Wednesday, May 15, 2019

Speaking of Science: Find something that makes you happy as moon rocks made the Apollo astronauts

Speaking of Science
Talk nerdy to us

Sample 15556 from the Apollo 15 mission at the Lyndon B. Johnson Space Center in Houston on March 19.

This week, I wrote a story about the Apollo lunar sample collection -- 850 pounds of moon rocks brought back over the course of six moon missions, which were humanity's first pristine samples from the surface of another world. These rocks are the unsung scientific legacy of the Apollo era; scientists are still learning from them.

They are also really, really cool -- just ask the astronauts who collected them.

The 12 men who walked on the moon were amazingly cool, calm and collected for most of their missions. But they became gleeful as kids in a candy shop when it came time to select surface samples to carry to Earth.

Here's Apollo 12 commander Pete Conrad, describing a "grapefruit-size" rock he found not far from his landing site in the Ocean of Storms: "Oh boy, is that ... I want that rock."

His comrade Alan Bean was busily documenting the shadows in craters, but Conrad couldn't stop talking about his find. "That is a dandy extra grapefruit-size-type goody," he said. "That's got to come home in the spacecraft."

Geologic treasures were sometimes enough to compel astronauts to defy strict Extra Vehicular Activity protocols. During Apollo 15, James Irwin and David Scott spotted an especially unusual stone while driving back to their lunar module.

"Oh, there's some vesicular basalt there," Scott pointed out. "Boy. Oh man!"

In the audio of the air-to-ground communications, he can be heard saying "Hey, how about? Let's just hold on one second, we've got to have..." Then he trails off.

Next thing, Irwin announces, "Okay, we're stopping."

Only later did NASA find out what the astronauts were up to: Knowing that their bosses at mission control didn't want them to stop, Scott pretended to have a problem with his seatbelt, buying just enough time to hop out of the vehicle and grab the nugget off the ground. The lumpy, dark volcanic rock they collected, pocked with Swiss cheese holes, is now known as the "seatbelt basalt."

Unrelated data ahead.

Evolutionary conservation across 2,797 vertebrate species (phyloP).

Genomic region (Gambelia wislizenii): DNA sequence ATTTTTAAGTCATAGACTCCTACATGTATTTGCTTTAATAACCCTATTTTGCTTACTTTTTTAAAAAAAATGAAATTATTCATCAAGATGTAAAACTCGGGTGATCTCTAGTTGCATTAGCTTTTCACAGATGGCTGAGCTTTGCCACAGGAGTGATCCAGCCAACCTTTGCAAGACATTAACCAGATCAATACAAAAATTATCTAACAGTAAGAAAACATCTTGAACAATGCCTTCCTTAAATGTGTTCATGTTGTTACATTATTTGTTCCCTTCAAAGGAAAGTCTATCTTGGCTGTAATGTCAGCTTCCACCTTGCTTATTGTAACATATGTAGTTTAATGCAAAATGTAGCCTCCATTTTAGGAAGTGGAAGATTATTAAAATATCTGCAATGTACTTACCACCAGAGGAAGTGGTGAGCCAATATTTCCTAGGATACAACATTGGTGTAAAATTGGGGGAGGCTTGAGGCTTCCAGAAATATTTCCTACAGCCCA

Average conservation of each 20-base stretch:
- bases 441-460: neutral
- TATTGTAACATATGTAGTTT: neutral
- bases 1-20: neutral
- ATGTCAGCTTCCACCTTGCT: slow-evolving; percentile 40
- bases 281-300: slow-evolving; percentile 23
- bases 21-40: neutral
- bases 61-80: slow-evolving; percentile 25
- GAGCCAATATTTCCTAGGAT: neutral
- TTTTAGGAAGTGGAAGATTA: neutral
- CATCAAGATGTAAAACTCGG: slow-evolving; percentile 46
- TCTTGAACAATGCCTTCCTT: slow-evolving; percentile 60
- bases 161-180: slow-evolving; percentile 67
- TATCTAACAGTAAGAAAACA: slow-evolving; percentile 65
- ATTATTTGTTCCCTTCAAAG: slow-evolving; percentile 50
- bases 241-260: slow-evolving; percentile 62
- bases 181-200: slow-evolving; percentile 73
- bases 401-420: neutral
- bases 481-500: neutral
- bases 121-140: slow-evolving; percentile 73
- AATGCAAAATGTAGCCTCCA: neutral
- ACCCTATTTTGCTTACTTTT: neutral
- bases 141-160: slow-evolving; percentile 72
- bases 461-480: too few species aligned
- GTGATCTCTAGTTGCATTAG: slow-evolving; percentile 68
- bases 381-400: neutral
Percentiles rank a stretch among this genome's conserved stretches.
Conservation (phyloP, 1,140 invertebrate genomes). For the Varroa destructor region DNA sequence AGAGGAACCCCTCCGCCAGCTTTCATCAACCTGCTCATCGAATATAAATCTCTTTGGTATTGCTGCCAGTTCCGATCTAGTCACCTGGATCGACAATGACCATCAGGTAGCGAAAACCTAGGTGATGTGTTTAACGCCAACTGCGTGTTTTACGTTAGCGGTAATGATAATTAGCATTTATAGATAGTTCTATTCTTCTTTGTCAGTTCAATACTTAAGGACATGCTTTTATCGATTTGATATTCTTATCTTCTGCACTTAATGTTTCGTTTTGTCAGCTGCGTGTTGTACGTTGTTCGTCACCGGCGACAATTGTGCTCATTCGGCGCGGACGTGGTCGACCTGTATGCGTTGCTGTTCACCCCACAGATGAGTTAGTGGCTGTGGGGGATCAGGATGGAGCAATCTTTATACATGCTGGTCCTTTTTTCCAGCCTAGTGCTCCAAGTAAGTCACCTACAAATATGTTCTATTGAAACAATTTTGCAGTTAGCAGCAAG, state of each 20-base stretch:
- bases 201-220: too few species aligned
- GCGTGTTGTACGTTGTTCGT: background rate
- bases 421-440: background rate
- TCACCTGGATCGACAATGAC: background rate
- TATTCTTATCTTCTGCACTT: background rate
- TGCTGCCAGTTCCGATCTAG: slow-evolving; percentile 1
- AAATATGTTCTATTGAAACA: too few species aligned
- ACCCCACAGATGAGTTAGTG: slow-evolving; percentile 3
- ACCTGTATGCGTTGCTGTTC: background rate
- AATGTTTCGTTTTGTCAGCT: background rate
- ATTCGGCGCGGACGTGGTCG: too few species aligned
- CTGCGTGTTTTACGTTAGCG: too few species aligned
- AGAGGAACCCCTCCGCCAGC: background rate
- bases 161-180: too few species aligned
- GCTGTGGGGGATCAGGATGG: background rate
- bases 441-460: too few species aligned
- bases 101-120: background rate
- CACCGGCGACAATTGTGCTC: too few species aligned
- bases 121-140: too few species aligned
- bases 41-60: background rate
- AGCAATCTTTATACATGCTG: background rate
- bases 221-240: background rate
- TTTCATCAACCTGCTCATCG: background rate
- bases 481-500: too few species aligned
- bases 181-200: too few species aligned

"It was a gorgeous thing," Scott later told astronomer and historian Eric Jones. "You could not avoid picking it up. That was one that anybody would have gotten suckered into, one way or the other."

All the Apollo astronauts were trained in geology, but Harrison H. "Jack" Schmitt, the lunar module pilot for Apollo 17, was the first astronaut with a PhD in the subject. His sheer joy at studying the lunar landscape escalated into full blown ecstasy when, upon arriving at the 300-foot-wide Shorty crater, he stumbled upon something strange.

"Wait a minute," he said.

"What?" asked Gene Cernan, the mission's commander.

"There is orange soil!" Schmitt exclaimed. "It's all over! Orange!"

Schmitt had discovered streaks of glassy volcanic material made orange by oxidation -- a surprising sign that lava had shot out of the lunar surface in spectacular fountains in the relatively recent past.

"Hey, he's not going out of his wits," Cernan reassured mission control. "It really is."

Schmitt, still excited, prepared to dig a trench to take samples. "Fantastic, sports fans," he said. "You can see this in your color television, I bet you."

Cernan took so many photographs he ran out of film. Back at mission control, scientists on the ground were just as thrilled -- jumping in the air and exclaiming at the image on their screens.

In later interviews, Schmitt would call the moon a "geologist's paradise."


"Part of your jollies are gotten by trying to anticipate everything you could possibly anticipate," he said in a NASA oral history. "But then you get a new surge of adrenaline when you find there are things that you never could have anticipated. And that's discovery. That's when science really becomes exciting, those things that you didn't anticipate and they occur, and that's where scientific discoveries are made."

-- Sarah Kaplan

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